If you thought this was a literal step-by-step guide on how to highline, that you could learn the art of it all from one blog post, then congratulations! You’re definitely not ready to highline yet! But if you’re still hungry to get into such a thing, then read on…
The Beginners’ Pitfall
I’ve recently had the insightful pleasure of being able to watch over 10 slacklining beginners try their first highlines. From this, what have I seen, other than all of them navigating their internal freak-out?
The first thing that comes to mind is that 95% of them didn’t walk the line.
Most of them couldn’t even stand up.
And even worse, the majority chatted like champs when their feet were planted firmly on the ground…
That was until two weeks ago, when I met James. He broke the spell that has seemed to have cursed so many highline first-timers. He set the standard for how to approach highlining, in my opinion. You want to learn to Highline? He should be your Role Model.
By the end of this post, you will understand what James’ secrets to learning to highline really consist of….
James had all the boxes ticked for a highline beginner. When I first met him, I didn’t even know he slacklined – that’s how quiet he was. He asked few questions and mostly kept to himself. Until he spotted the training line we had rigged – a 10m high treeline, perfect for first-timers.
This is literally what happened –
He spotted the line was rigged, asking “Do you mind if I have a go?”.
He climbed up and tied in. He sat there for maybe 30 seconds, max.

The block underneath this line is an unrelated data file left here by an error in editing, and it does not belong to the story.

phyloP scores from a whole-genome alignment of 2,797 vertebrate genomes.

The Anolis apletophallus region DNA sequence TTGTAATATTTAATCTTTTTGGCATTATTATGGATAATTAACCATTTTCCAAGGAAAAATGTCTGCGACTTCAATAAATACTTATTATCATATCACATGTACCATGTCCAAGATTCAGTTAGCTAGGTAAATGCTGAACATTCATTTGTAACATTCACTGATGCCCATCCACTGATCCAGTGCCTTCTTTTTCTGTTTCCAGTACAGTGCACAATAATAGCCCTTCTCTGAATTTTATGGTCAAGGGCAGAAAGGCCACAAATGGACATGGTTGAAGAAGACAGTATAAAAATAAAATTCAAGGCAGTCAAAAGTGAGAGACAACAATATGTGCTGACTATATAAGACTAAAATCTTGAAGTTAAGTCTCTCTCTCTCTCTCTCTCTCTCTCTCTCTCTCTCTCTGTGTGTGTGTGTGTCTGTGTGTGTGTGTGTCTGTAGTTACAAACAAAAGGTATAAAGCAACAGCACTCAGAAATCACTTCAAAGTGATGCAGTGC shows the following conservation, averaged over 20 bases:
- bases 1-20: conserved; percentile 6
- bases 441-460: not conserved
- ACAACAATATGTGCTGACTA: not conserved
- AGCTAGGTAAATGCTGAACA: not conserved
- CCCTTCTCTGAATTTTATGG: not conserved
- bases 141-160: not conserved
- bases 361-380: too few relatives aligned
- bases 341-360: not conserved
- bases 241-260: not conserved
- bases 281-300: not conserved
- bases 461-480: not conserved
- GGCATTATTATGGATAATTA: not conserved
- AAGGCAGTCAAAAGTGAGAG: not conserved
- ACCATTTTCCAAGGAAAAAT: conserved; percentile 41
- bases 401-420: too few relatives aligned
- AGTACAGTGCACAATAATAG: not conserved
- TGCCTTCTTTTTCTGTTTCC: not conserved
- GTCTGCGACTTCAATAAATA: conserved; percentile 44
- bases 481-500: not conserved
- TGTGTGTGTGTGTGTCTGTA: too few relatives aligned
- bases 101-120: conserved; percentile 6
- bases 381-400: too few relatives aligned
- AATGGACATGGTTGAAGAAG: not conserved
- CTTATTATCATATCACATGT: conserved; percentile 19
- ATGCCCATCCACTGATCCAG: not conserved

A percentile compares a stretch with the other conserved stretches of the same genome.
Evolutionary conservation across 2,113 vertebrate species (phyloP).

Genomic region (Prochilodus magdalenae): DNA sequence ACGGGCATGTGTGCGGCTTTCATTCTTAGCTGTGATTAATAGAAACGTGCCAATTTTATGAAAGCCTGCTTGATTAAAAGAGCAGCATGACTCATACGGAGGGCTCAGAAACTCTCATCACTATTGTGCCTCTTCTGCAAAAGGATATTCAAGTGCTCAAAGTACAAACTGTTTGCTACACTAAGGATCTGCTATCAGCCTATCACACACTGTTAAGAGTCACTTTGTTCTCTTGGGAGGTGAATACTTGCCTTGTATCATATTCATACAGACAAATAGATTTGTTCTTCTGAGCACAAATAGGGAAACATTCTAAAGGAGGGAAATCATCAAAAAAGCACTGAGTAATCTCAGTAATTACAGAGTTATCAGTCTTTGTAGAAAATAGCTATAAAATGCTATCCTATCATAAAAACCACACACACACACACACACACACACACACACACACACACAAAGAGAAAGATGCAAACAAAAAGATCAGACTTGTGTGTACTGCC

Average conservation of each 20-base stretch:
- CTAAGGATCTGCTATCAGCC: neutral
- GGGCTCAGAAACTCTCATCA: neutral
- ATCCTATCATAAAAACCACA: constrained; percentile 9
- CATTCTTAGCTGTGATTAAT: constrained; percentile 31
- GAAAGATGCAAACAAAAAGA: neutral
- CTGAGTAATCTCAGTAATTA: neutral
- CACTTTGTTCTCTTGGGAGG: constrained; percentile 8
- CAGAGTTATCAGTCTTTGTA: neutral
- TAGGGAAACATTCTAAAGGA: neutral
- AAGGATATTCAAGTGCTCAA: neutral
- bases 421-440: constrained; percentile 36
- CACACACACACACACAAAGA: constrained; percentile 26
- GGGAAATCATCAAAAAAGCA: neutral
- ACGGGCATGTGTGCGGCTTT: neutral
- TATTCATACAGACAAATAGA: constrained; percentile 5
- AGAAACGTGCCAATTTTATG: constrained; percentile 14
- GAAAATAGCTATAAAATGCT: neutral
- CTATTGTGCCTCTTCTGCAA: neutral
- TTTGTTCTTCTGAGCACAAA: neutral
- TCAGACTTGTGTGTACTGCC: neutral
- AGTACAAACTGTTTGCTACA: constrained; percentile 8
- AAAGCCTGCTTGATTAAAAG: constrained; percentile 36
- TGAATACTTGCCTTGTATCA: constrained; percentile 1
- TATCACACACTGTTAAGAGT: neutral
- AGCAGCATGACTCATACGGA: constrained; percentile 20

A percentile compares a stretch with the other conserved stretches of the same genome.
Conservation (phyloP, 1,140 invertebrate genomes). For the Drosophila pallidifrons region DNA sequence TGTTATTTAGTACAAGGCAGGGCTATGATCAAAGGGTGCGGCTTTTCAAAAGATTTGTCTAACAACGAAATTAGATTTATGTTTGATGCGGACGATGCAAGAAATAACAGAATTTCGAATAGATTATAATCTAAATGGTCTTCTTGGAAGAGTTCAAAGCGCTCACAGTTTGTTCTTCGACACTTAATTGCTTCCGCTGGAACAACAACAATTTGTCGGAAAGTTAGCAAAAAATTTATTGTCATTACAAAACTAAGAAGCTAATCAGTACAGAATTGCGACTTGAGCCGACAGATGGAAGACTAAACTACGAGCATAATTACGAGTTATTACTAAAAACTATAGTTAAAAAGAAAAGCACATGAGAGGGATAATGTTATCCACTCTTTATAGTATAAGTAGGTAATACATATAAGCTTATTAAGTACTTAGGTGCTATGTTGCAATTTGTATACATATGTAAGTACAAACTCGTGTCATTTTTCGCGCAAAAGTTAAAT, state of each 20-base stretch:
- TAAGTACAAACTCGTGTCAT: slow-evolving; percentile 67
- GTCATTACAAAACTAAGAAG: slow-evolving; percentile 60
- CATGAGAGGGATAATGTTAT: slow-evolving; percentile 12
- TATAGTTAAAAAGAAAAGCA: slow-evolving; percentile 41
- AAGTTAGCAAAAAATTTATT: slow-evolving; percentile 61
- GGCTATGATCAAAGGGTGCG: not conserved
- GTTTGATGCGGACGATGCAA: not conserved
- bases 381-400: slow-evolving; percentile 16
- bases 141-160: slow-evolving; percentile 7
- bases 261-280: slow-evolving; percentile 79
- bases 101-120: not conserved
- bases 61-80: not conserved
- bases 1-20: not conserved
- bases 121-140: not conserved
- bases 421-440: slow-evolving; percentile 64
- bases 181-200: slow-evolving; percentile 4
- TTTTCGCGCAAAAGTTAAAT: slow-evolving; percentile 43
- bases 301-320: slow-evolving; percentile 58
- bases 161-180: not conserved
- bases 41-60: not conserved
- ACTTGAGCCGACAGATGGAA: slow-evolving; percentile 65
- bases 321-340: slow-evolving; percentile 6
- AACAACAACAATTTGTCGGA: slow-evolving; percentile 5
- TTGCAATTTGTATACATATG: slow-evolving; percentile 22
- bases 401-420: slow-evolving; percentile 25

He mounted, sent and destroyed. Onsite halfman. The most solid beginner send I have ever seen.
James’ model for highlining success
“Now why is the above story so remarkable?” I hear you ask.
Let me break down James’ secrets of success for you…
- Proactive – He found out about the treeline. He researched who his local slackliners were, including ones more experienced than him, contacted them, and asked if he could join in.
- Prepared – He knew how to tie in. He had already spent a little time in a harness. He was familiar with basic Leash Mechanics. He understood basic rigging principles and all about safety.
- Committed – He tied in and didn’t just sit there, thinking about the madness of the whole thing and trying to rationalise it. No, he got himself together quickly, without letting the doubtful thoughts creep in.
- Conviction – He mounted the line with conviction. His focus was the anchor point in the distance. He was getting to the other side, no matter what. Eye on the prize!